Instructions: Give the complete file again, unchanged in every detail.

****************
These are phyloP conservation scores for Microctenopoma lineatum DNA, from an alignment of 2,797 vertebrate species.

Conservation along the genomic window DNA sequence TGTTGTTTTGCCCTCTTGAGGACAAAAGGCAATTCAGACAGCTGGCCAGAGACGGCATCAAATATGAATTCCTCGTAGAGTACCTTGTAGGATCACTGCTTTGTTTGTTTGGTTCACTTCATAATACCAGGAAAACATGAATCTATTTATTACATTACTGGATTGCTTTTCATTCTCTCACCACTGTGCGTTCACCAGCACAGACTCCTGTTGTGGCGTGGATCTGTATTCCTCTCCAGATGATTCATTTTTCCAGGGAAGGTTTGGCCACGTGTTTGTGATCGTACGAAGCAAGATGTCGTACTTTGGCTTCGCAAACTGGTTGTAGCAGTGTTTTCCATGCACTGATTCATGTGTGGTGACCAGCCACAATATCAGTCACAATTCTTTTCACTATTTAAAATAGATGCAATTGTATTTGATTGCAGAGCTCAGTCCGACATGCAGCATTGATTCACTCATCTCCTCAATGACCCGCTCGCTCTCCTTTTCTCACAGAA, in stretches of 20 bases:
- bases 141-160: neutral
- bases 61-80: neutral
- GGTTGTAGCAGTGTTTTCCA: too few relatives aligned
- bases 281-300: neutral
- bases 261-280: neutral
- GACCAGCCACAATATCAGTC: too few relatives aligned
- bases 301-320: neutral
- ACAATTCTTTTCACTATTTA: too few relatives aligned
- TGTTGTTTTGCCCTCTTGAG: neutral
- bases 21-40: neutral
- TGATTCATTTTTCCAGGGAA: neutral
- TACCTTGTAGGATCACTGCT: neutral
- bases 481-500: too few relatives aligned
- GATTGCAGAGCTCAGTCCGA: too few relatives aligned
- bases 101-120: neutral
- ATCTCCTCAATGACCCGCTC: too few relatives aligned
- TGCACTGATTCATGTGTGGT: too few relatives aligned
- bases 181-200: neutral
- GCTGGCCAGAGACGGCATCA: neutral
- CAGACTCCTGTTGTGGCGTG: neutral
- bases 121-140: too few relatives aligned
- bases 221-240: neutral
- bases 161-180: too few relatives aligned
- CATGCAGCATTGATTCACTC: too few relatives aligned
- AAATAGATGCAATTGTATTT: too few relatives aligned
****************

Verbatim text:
These are phyloP conservation scores for Microctenopoma lineatum DNA, from an alignment of 2,797 vertebrate species.

Conservation along the genomic window DNA sequence TGTTGTTTTGCCCTCTTGAGGACAAAAGGCAATTCAGACAGCTGGCCAGAGACGGCATCAAATATGAATTCCTCGTAGAGTACCTTGTAGGATCACTGCTTTGTTTGTTTGGTTCACTTCATAATACCAGGAAAACATGAATCTATTTATTACATTACTGGATTGCTTTTCATTCTCTCACCACTGTGCGTTCACCAGCACAGACTCCTGTTGTGGCGTGGATCTGTATTCCTCTCCAGATGATTCATTTTTCCAGGGAAGGTTTGGCCACGTGTTTGTGATCGTACGAAGCAAGATGTCGTACTTTGGCTTCGCAAACTGGTTGTAGCAGTGTTTTCCATGCACTGATTCATGTGTGGTGACCAGCCACAATATCAGTCACAATTCTTTTCACTATTTAAAATAGATGCAATTGTATTTGATTGCAGAGCTCAGTCCGACATGCAGCATTGATTCACTCATCTCCTCAATGACCCGCTCGCTCTCCTTTTCTCACAGAA, in stretches of 20 bases:
- bases 141-160: neutral
- bases 61-80: neutral
- GGTTGTAGCAGTGTTTTCCA: too few relatives aligned
- bases 281-300: neutral
- bases 261-280: neutral
- GACCAGCCACAATATCAGTC: too few relatives aligned
- bases 301-320: neutral
- ACAATTCTTTTCACTATTTA: too few relatives aligned
- TGTTGTTTTGCCCTCTTGAG: neutral
- bases 21-40: neutral
- TGATTCATTTTTCCAGGGAA: neutral
- TACCTTGTAGGATCACTGCT: neutral
- bases 481-500: too few relatives aligned
- GATTGCAGAGCTCAGTCCGA: too few relatives aligned
- bases 101-120: neutral
- ATCTCCTCAATGACCCGCTC: too few relatives aligned
- TGCACTGATTCATGTGTGGT: too few relatives aligned
- bases 181-200: neutral
- GCTGGCCAGAGACGGCATCA: neutral
- CAGACTCCTGTTGTGGCGTG: neutral
- bases 121-140: too few relatives aligned
- bases 221-240: neutral
- bases 161-180: too few relatives aligned
- CATGCAGCATTGATTCACTC: too few relatives aligned
- AAATAGATGCAATTGTATTT: too few relatives aligned